Take the 2-minute tour ×
Stack Overflow is a question and answer site for professional and enthusiast programmers. It's 100% free, no registration required.

I'm currently using linux and i have to run a command in the form

java -cp .:../jarfile.jar doc.DocDump <file>

suppose currently that i'm in folder /home/noor/downloads/commands/commandDump. Suppose, I need to run the command from anywhere, I'm trying the command below but its not running.

suppose that i'm currently in home

java -cp .:/home/noor/downloads/commands/commandDump/../jarfile.jar doc.DocDump

the "commands" folder contain the jarfile.jar and also contain a folder "command" which then contain a folder "doc" which then contain the class "DocDump"

I'm getting this error:

 Exception in thread "main" java.lang.NoClassDefFoundError: Doc/DocDump
Caused by: java.lang.ClassNotFoundException: Doc.DocDump
    at java.net.URLClassLoader$1.run(URLClassLoader.java:217)
    at java.security.AccessController.doPrivileged(Native Method)
    at java.net.URLClassLoader.findClass(URLClassLoader.java:205)
    at java.lang.ClassLoader.loadClass(ClassLoader.java:321)
    at sun.misc.Launcher$AppClassLoader.loadClass(Launcher.java:294)
    at java.lang.ClassLoader.loadClass(ClassLoader.java:266)
Could not find the main class: doc.DocDump. Program will exit.
share|improve this question

3 Answers 3

I would recommend you to look into the manifest file documentation, in particular the classpath section.

Specifying the dependencies in the manifest file, apart allowing a more compact syntax when launching from the command line, can specify entries in directories relative to the main jar and not to the current directory.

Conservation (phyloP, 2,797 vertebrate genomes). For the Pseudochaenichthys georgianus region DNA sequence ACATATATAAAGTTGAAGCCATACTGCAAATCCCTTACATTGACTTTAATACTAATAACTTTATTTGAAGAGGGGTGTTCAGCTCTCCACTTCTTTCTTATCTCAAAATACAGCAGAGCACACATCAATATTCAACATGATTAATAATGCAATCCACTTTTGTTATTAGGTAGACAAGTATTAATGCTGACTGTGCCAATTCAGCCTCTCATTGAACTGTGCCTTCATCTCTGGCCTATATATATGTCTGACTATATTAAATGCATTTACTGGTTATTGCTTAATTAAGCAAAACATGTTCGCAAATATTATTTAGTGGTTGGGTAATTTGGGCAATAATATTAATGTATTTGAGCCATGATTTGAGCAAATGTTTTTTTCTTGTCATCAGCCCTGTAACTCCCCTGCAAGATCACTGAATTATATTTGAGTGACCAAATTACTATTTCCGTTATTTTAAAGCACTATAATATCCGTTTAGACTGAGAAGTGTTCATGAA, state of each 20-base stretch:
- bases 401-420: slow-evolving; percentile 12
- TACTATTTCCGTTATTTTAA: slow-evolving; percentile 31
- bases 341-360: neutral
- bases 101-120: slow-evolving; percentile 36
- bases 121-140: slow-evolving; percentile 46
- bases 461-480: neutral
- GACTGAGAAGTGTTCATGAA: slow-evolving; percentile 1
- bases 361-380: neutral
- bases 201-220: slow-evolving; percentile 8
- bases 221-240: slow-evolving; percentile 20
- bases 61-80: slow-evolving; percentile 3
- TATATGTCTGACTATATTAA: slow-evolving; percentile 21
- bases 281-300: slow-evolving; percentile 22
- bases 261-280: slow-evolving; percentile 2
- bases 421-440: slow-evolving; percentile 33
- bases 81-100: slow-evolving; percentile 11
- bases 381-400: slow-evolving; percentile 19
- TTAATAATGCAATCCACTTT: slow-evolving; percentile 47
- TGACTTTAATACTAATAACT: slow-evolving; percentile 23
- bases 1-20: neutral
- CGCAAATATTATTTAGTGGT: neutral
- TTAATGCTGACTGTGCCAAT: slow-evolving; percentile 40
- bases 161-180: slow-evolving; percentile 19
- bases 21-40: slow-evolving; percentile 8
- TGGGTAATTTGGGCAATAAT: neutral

Remember that in that case you will have to launch your application with:

java -jar <<yourjar.jar>> <<options>>
share|improve this answer
With java -jar you are unable to specify other stuff in your classpath (the -cp option is ignored if -jar is provided, as far as I know). –  Costi Ciudatu Oct 24 '12 at 14:23
True - with -jar you can only specify the classpath in the manifest file. With the exception of a few corner cases, this is not a limitation. Also, there are apps (including eclipse) which give you the ability to pack jars inside jars so you can distribute your app as a single file. –  thedayofcondor Oct 25 '12 at 0:33

Linux is case sensitive on the paths. Your path contains the "downloads" directory while in the java command you are using the "Downloads" directory.

Also, the class to be run will be the same: doc.DOCDump everywhere. You specify the class using the package.className and not some path to the class file.

share|improve this answer
in fact this is a typo, i'm correcting it right now, thanks –  Noor Oct 24 '12 at 9:53
See my updated answer. –  Dan Oct 24 '12 at 9:54
i'm using this command but still some error, java -cp .:/home/noor/downloads/commands/commandDump/../jarfile.jar doc.DocDump –  Noor Oct 24 '12 at 9:58
Is the path to your jar file correct? Does the jar file contain a package doc and inside it a class DocDump? –  Dan Oct 24 '12 at 10:00
yes, it is, please see updated question –  Noor Oct 24 '12 at 10:01

The class file you provide as main does not need any file path prefix. Just type:

java -cp .:/home/noor/Downloads/commands/jarfile.jar doc.DocDump <file>

The virtual machine will look for that doc.DocDump class within the classpath (which you already specified).

share|improve this answer
the "commands" folder contain the jarfile.jar and also contain a folder "command" which then contain a folder "doc" which then contain the class "DocDump" –  Noor Oct 24 '12 at 10:03
Have you tried that command ? –  Costi Ciudatu Oct 24 '12 at 14:22

Your Answer


By posting your answer, you agree to the privacy policy and terms of service.

Not the answer you're looking for? Browse other questions tagged or ask your own question.